Beach | Coast of the Month

Big Talbot Island’s Blackrock Trail; By Cecelia Dailey

By Cecelia Dailey

The locals call it “lava beach”—a misnomer which leads some to believe the unique formation found here are igneous in origin. But these mystifying “black rocks” crumble to the touch, staining the hands, feeling gritty with sand. Although many are black, these “rocks” are sometimes light colored, deep red or burnt brown. Composed of ancient sand compacted by weight and time, the beach’s eroding cliff is hard enough to form cool little caves, draped with roots of vegetation struggling to survive above. The “black rocks” form promontories cracked with lines, pools, and rounded stones, being carved by waves on this northern Florida beach. Sometimes you can see sediment swirled together in the rock-like formations—evidence that once this material was deposited by water. Now, these layers below the maritime forest are exposed.

Morning fog lifts and a hazy sea breeze makes a beautiful, mysterious scene, a feeling impossible to fully capture on my recent return trip. It’s busy in January but easy to escape up the beach. As the deep black material disappears, white sand instead composes the beach, and overwashed areas create holes in the forest to rest. The plucked branches of stunted oaks make a patterned rhythm overhead, saw palmettos forming the forest floor, around my bed of washed up Spartina. Last fall, Hurricane Matthew hit with substantial force here and entire palmettos, still alive, and oaks with root balls as large as 20 feet are newly washed up. Out to sea, the silvery surfaces of those trees fallen long ago shine in the low morning sun.

A few years ago, in August, at low tide, I had to come to this beach for the first time, on a drive leaving Jacksonville—and found it a wonderful surprise. Weathered trees piled high, a beach full of secret hiding places. I would have recognized pluff mud, but the “black rocks” take on a different character—sandy and hard, not sticky and soft. Such depth of color stains as it crumbles. An almost rusty copper color seeps out from below the sand. says the “rocks” are composed of compressed sand and decayed leaves. (1) Dr. Charles Finkl, who has studied Florida beaches extensively, describes the “rocks” as “weathered coastal sands” and not rock per se, but “partially indurated” or hardened sand. He says “The dark or black color is most likely due to reducing conditions when the sediment was flooded. It then became contaminated by organic materials, humus, manganese, and reduced iron. The lighter colored area or splotches are most likely oxidized organo-iron compounds.” Iron, depending on various conditions and compounds, can “range in color from black, olive, dark gray, red, to yellowish hues.”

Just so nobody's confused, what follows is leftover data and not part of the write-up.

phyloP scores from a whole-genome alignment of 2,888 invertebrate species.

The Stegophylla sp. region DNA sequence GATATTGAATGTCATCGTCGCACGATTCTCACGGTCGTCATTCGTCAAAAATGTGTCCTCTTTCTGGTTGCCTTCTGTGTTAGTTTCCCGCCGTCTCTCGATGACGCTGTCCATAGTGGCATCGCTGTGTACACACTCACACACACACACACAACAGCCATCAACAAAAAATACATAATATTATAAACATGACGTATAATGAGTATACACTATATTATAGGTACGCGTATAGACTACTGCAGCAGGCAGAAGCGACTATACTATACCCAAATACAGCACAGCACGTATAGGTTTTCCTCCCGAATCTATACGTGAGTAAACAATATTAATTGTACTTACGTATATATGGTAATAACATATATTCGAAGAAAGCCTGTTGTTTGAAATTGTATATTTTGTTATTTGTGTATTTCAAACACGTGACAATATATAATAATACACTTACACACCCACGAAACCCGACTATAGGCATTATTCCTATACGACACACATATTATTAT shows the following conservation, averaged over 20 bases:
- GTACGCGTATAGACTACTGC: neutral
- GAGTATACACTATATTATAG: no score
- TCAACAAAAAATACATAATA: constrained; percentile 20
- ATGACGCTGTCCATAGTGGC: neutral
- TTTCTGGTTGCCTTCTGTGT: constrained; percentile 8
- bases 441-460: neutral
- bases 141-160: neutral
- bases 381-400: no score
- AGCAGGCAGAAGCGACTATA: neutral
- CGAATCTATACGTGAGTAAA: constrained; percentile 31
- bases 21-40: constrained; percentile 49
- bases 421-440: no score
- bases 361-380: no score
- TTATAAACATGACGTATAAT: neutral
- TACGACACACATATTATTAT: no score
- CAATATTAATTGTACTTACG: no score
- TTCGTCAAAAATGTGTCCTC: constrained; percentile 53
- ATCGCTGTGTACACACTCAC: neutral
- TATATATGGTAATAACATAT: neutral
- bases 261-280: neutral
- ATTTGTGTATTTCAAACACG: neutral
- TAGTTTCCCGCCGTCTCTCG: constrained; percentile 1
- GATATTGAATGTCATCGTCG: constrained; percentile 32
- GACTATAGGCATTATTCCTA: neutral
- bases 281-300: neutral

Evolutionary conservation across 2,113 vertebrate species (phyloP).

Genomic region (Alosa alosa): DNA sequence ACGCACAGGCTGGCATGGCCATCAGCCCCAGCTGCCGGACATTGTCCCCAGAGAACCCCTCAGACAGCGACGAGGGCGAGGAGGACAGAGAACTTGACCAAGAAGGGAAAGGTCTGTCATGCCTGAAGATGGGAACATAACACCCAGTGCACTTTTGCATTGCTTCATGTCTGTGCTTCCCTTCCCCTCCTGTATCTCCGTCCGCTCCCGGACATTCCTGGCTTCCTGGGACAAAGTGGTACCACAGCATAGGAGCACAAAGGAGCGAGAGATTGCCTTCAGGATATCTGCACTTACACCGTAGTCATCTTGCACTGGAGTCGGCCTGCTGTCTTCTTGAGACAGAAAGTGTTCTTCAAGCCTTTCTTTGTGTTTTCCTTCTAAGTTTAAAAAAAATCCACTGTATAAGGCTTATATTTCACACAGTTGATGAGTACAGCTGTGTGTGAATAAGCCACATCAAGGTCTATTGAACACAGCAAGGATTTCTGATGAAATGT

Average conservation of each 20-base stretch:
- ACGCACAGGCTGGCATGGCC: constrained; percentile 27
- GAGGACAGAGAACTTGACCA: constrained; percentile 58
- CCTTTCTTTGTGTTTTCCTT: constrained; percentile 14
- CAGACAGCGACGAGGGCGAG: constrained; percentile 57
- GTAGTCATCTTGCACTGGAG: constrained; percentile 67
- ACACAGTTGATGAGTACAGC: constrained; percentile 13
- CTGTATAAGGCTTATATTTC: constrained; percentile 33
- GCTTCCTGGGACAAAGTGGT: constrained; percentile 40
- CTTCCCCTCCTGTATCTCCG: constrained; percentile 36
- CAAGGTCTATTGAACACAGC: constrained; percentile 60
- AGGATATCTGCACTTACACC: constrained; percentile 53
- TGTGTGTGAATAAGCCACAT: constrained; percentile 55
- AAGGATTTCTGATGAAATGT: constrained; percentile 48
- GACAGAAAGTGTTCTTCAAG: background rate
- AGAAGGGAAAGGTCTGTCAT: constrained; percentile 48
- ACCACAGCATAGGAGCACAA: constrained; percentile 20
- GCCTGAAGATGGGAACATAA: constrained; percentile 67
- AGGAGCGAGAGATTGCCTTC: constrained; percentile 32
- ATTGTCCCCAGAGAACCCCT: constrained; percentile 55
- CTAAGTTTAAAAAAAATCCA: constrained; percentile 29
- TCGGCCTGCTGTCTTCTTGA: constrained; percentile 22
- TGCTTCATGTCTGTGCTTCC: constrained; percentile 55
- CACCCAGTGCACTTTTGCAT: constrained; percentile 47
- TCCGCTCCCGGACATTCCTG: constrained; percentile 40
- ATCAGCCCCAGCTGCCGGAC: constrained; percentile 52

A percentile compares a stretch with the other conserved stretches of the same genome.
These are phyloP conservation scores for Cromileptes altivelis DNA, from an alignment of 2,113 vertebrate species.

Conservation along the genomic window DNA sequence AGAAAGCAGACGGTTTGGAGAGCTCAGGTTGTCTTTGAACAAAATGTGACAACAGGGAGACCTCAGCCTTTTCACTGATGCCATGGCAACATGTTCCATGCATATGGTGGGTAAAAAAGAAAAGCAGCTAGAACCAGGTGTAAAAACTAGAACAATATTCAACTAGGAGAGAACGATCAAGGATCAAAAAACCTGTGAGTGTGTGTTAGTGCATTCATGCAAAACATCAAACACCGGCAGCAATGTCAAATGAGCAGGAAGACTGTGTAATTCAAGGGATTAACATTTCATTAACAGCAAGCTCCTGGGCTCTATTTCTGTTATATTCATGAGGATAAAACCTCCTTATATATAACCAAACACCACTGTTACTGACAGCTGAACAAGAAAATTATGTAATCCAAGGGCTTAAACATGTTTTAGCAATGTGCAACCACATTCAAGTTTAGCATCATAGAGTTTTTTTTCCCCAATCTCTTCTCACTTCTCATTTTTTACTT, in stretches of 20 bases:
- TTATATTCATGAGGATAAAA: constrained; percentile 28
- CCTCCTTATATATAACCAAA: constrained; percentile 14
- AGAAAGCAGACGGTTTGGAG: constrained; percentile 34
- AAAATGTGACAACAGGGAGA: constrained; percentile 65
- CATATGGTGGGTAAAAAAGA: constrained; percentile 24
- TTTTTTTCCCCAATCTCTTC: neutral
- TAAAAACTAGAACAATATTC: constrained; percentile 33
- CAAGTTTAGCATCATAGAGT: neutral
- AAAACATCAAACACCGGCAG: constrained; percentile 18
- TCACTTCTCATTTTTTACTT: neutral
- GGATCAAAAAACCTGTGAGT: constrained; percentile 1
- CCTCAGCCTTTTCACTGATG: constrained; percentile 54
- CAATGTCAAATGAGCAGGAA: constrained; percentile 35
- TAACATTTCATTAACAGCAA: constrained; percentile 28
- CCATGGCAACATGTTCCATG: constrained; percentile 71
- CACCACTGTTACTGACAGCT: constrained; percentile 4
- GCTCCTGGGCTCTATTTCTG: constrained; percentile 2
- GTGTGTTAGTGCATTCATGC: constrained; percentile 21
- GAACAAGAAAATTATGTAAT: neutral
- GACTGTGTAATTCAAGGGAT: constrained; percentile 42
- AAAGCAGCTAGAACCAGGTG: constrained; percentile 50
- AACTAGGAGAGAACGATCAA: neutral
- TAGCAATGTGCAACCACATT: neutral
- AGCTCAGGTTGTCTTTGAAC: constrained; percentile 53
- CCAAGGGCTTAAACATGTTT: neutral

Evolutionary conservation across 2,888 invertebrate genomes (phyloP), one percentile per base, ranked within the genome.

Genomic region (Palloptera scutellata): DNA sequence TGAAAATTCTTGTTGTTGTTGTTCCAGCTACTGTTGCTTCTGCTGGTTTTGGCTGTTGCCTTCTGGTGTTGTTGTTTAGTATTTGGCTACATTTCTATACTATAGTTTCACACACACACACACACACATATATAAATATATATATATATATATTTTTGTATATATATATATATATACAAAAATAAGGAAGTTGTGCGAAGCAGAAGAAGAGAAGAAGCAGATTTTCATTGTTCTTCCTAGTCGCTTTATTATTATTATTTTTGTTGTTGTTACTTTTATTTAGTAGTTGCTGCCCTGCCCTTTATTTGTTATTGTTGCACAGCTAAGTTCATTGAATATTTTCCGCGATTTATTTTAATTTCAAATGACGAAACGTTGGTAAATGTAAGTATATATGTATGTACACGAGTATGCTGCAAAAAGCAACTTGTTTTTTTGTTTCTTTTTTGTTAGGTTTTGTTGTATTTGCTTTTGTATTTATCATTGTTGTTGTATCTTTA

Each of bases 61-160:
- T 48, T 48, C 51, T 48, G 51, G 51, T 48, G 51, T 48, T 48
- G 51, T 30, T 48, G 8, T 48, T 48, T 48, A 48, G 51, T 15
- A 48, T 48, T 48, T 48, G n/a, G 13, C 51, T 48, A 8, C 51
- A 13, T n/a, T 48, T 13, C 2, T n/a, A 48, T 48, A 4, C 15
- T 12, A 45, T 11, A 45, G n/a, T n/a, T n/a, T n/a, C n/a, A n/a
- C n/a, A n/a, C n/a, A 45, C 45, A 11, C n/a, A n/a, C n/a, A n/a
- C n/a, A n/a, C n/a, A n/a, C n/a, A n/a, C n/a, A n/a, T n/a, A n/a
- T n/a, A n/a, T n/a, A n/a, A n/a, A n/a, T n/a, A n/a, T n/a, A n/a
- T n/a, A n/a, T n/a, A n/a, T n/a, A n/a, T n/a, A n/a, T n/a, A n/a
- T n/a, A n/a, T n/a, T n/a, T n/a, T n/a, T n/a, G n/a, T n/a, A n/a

“As the deep black material disappears, white sand instead composes the beach, and overwashed areas create holes in the forest to rest… ”
— Cecelia Dailey

Living with Florida’s Atlantic Beaches explains: “The muds and old tree roots contained in such deposits are from marshes and forests, indicating that this location was once the backside of the island. The shoreline (beach) retreated landward as it is doing now, and the island sand first buried the marsh mud and then the forest that grew in the soil as the island rolled over itself.” Clearly island migration is happening here, and if there is any doubt that island migration is a real phenomenon, this is the beach to study.

Fort George Inlet, shifting to the north, is free to roam on this undeveloped coastline. (2) There are 3 points of entry to Big Talbot Island’s trails allowing walking and biking. Parking is set about 1/2 mile behind the trails leading to the beach. Blackrock Trailhead is in the center of the island, where I explored.

Big Talbot Island is a protected state park, bordered by several more parks (with camping) including Little Talbot and Amelia Island. Timucua Ecological and Historical Preserve encompasses 46,000 acres behind the Talbot islands with artifacts of Native Americans including shell mounds, ruins of tabby slave houses and other structures, and a variety of habitats to explore including marsh, swamps and maritime forest.